Mer Khamis was not always viewed favourably by Palestinians or Israelis.[9] Some Palestinian conservatives considered his liberal views corrupted youth in the camp, while some right-wing Israelis saw him as a traitor and an agent of Palestinian resistance.[7][8]: 14 [9][10] However, he believed that his work in the theatre was a means of implementing and teaching universal values of freedom that were separate from any political agenda.[8]: 14  Within the theatre, Mer Khamis' legacy continues through his students, audiences, and admirers.[8]: 16  Recently the theatre's youth acting group wrote and performed an original play called Stolen Dreams an homage to his legacy as a "symbol of culture."[11]

2023 IDF Raid[edit]

During the 2023 Israel-Hamas War, the Freedom Theatre was the target of Israeli forces. On 12 and 13 December 2023, the theatre was ransacked by the IDF and vandalized with graffiti of the Star of David.[12] Three employees, including the theatre's artistic director, general manager, and a recent graduate of the performing arts school were arrested by Israeli soldiers.[13]

Organization's programs[edit]

The theatre offers youth within the camp an introduction to theatre and acting through a drama workshop program. It also offers a three-year professional educational program in theatre, with a focus on acting. The program familiarizes students with several methods and approaches of acting from around the world and prepares them for a future career in the performing arts.[14] According to Juliano Mer Khamis, the organization had no intention of creating a professional school and initially intended to use drama as a tool for overcoming the emotional and psychological trauma of occupation.[8]: 10  The drama therapy program was meant to encourage students to share their experiences and face their issues with trained practitioners.[7] Currently, the drama therapy program explores various pedagogical approaches to applied drama including theatre of the oppressed, playback theatre, drama therapy, psychodrama, therapeutic spiral model, drama in education and sociodrama.[15]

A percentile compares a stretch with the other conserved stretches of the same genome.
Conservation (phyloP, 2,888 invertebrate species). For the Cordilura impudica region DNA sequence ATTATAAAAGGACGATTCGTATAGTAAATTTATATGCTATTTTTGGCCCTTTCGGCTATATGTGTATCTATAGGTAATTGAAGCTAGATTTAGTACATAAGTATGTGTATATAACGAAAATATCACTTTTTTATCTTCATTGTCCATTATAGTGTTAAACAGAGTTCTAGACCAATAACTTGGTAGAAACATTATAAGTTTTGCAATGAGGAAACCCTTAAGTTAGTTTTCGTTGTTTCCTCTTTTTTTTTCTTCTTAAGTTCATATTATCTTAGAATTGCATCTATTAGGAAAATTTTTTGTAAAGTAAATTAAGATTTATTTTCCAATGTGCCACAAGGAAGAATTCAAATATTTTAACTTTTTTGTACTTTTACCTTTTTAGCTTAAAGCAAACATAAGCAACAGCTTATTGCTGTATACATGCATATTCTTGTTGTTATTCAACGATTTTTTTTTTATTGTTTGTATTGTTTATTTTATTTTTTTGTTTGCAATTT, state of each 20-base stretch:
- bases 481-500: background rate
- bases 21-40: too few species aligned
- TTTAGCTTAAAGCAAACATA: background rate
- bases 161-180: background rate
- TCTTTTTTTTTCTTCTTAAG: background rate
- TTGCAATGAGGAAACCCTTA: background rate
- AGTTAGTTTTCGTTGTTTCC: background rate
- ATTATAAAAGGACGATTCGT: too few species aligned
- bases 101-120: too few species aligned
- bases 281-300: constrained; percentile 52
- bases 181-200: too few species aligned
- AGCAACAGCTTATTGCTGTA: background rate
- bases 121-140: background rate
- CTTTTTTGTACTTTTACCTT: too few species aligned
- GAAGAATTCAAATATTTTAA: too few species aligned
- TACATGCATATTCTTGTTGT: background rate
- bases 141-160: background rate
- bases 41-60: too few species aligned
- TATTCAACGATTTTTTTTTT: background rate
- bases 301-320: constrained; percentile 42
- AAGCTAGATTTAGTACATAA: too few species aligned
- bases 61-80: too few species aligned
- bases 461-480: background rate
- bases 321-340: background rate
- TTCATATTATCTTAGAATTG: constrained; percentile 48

Theatrical productions[edit]

The Freedom Theatre produced several adaptations of famous literary works such as George Orwell's Animal Farm (2009), Ghassan Khanafani's Men in the Sun (2010), and Lewis Carroll's Alice in Wonderland (2011).[3]: 169  The plays are often a reflection, critique, and realistic portrayal of Palestinian society and occupation.[16] The theatre has also produced several original plays such as Fragments of Palestine, Sho Kman (what else?), and Stolen Dreams.

In 2013, the theatre toured several U.S. college campuses performing an adaptation of the South African anti-apartheid play The Island.[17]: 42–44  Inspired by a true story, the play takes place in a prison cell and tells the story of two cellmates, one of whom is soon to be released while the other is serving a life sentence. During the day, the two engage in mind-numbing labor while at night they rehearse for a performance of Sophocles' Antigone.[18] [mThe Island sheds light on occupation, apartheid, freedom, and brotherhood and is described as a "testament to the resiliency of the human heart."[19] It questions obedience, the established order, the notions of guilt and punishment. According to the Freedom Theatre, the production "reflects the experiences of Palestinian political prisoners and the abuses within the Israeli prison system."[20] The play was performed to sold-out audiences at the University of Connecticut, Brown, and Georgetown and the New York Theatre Workshop.[17]: 42  In addition to the U.S., the play has also been performed in Sweden and Brazil.[21]